Teddy Roosevelt Sued an Ishpeming Newspaper for Six Cents: Upper Peninsula, Michigan
Theodore Roosevelt was/is the United States' fourth wealthiest president. With all this money the Roosevelts had, why would our 26th president want to sue a little Upper Peninsula newspaper? And for what? Six cents.
First of all, how did the Roosevelts make all their money in the first place?
Beginning in the 1640s, separate members of the family made their livings in dry goods, real estate, sugar, linseed oil manufacturing, farming, imported furniture, politics, banking, coal, and transportation. Practically every male Roosevelt family member added to the Roosevelt wealth over several generations. By the time Teddy was born, he was set to inherit.
So how would Teddy benefit by suing a newspaper from Ishpeming? The newspaper in question was the Iron Ore which was founded in 1886. Its crime? Stating that Teddy was accused of public drunkenness. The paper's publisher had enough of Roosevelt slamming the steel industry, so he printed his take on Roosevelt's drinking and public drunkenness.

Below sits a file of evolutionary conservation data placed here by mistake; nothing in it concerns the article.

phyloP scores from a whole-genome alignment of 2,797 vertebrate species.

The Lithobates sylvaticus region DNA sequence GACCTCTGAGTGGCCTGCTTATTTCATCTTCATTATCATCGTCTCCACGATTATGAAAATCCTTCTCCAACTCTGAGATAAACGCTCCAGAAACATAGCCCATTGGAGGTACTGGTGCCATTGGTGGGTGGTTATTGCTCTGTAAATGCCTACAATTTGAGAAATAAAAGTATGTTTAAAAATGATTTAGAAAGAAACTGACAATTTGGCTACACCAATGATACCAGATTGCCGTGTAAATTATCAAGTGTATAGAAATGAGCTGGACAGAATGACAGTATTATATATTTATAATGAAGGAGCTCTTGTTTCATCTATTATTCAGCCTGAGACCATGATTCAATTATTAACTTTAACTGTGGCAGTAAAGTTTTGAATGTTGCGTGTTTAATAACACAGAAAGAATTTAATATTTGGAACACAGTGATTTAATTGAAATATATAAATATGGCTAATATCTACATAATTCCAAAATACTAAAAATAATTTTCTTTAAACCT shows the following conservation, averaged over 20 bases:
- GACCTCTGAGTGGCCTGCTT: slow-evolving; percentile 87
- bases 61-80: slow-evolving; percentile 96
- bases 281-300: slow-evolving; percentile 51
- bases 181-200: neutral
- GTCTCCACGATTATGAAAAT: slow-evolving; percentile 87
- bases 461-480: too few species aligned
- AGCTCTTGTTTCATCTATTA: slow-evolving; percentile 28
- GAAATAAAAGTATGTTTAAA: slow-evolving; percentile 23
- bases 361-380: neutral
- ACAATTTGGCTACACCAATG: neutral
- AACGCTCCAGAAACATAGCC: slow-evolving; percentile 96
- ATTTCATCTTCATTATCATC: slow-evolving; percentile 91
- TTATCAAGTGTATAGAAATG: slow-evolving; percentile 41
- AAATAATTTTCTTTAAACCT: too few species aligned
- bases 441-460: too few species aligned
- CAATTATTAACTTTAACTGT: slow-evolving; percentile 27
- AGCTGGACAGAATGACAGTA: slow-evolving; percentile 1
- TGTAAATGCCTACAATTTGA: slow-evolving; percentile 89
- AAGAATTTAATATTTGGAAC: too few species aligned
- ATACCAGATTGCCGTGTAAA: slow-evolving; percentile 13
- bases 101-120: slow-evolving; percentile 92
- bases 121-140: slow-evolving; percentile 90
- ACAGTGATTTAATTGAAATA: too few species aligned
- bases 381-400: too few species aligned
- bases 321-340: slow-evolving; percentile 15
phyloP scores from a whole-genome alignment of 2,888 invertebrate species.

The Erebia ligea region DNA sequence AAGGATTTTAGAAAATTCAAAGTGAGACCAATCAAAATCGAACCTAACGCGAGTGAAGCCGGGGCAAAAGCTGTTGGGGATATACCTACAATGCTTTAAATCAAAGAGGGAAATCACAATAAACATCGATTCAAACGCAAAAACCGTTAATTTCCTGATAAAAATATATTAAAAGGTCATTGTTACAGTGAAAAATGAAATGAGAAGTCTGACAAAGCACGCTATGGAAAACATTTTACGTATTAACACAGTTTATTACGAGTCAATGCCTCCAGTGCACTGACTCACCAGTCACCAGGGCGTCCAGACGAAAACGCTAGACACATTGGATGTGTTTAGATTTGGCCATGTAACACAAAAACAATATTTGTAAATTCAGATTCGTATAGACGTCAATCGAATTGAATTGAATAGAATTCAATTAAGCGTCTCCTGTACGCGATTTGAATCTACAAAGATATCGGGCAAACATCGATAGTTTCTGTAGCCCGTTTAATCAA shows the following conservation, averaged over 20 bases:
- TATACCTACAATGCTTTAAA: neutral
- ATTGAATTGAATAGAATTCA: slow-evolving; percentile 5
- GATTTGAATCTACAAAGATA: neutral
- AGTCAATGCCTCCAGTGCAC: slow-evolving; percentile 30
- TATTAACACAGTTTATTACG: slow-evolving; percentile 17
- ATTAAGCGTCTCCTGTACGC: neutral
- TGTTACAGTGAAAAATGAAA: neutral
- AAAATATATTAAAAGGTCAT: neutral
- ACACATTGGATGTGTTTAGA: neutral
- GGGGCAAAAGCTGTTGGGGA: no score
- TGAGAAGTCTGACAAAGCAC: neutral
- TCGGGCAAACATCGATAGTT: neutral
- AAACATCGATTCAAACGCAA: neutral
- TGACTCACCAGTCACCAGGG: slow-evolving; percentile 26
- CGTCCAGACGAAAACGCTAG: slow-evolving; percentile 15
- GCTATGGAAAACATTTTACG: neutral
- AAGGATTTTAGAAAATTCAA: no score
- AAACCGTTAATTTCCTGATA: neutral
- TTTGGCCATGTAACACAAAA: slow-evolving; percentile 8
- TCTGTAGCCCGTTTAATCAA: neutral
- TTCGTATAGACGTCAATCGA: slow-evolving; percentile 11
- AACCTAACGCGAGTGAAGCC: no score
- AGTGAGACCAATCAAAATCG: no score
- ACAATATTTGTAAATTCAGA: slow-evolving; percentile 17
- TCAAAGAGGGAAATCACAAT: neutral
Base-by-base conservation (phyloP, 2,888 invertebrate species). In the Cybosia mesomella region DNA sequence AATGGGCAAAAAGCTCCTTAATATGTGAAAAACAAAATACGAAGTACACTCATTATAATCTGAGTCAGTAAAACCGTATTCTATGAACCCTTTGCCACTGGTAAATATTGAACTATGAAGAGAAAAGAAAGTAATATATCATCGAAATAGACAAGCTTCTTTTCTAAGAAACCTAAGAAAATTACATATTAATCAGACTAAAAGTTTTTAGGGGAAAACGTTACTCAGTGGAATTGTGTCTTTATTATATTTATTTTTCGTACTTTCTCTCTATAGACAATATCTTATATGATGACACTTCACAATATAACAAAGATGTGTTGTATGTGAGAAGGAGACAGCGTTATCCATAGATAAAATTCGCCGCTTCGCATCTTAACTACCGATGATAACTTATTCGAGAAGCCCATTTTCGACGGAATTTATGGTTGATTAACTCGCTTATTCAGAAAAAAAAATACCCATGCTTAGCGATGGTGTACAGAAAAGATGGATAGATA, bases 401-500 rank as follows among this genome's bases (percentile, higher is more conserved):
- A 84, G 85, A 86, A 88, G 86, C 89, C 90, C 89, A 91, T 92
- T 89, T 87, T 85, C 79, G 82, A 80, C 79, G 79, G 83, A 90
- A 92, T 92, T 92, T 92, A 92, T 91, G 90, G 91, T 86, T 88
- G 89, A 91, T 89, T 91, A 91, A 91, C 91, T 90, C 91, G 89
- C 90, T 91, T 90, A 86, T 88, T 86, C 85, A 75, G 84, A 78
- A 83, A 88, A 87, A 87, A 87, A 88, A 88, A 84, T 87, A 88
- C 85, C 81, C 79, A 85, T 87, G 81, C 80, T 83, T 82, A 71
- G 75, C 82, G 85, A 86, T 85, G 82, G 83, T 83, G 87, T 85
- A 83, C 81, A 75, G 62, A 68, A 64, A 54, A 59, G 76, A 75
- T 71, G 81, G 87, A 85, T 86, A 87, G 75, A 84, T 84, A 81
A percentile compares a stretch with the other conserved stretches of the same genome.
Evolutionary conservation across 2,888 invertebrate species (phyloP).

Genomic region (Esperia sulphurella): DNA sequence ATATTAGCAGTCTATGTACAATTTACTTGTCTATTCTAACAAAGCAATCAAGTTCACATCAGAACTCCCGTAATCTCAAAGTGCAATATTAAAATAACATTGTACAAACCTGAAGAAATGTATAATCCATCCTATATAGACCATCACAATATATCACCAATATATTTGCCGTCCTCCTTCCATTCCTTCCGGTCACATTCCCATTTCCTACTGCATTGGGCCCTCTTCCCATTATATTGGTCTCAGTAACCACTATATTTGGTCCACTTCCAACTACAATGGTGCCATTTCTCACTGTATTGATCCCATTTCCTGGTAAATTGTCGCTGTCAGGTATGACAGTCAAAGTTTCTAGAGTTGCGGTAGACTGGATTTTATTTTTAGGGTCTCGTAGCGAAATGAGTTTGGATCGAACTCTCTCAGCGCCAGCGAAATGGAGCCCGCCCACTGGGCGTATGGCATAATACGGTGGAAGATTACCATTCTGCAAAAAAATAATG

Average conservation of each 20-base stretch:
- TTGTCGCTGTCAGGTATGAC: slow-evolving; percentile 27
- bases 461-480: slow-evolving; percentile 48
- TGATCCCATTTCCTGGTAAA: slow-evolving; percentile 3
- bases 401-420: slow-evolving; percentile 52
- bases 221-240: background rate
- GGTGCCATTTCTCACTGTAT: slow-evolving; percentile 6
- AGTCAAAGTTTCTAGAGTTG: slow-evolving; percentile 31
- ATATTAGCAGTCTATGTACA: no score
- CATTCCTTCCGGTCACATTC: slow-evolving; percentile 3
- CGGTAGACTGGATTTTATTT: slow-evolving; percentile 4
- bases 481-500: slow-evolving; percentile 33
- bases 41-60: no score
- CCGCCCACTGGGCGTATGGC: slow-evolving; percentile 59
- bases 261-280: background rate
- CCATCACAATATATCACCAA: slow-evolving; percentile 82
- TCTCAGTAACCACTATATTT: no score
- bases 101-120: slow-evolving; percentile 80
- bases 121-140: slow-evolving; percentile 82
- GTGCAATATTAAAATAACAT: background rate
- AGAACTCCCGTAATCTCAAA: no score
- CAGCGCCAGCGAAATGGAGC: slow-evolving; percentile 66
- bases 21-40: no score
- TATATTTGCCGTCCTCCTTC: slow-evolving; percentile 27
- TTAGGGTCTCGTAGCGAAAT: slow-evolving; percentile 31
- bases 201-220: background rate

Other papers had printed similar statements, but Teddy had finally had enough and was determined to make an example of the Iron Ore.
In 1913 Roosevelt sought libel damages from the publisher, George Newett. In the newspaper's words, Teddy got "drunk . . . and not that infrequently." Newett defended his decision saying that Roosevelt was a public figure, of whom he could freely write comments and allegations.
However, something happened within that week-long trial...for as it came to an end, Newett told the public, "In the face of the unqualified testimony of so many distinguished men . . . I am forced to conclude that I was mistaken." Seeing a satisfactory victory, Roosevelt withdrew his damage claim and stated he just wanted nominal retribution...which came to six cents. Why? Because according to Roosevelt, six cents was “the cost of a good newspaper.” The Iron Ore paper was only three cents.
By the way, Roosevelt's favorite drink was claimed to be.....milk.
Teddy Roosevelt in Michigan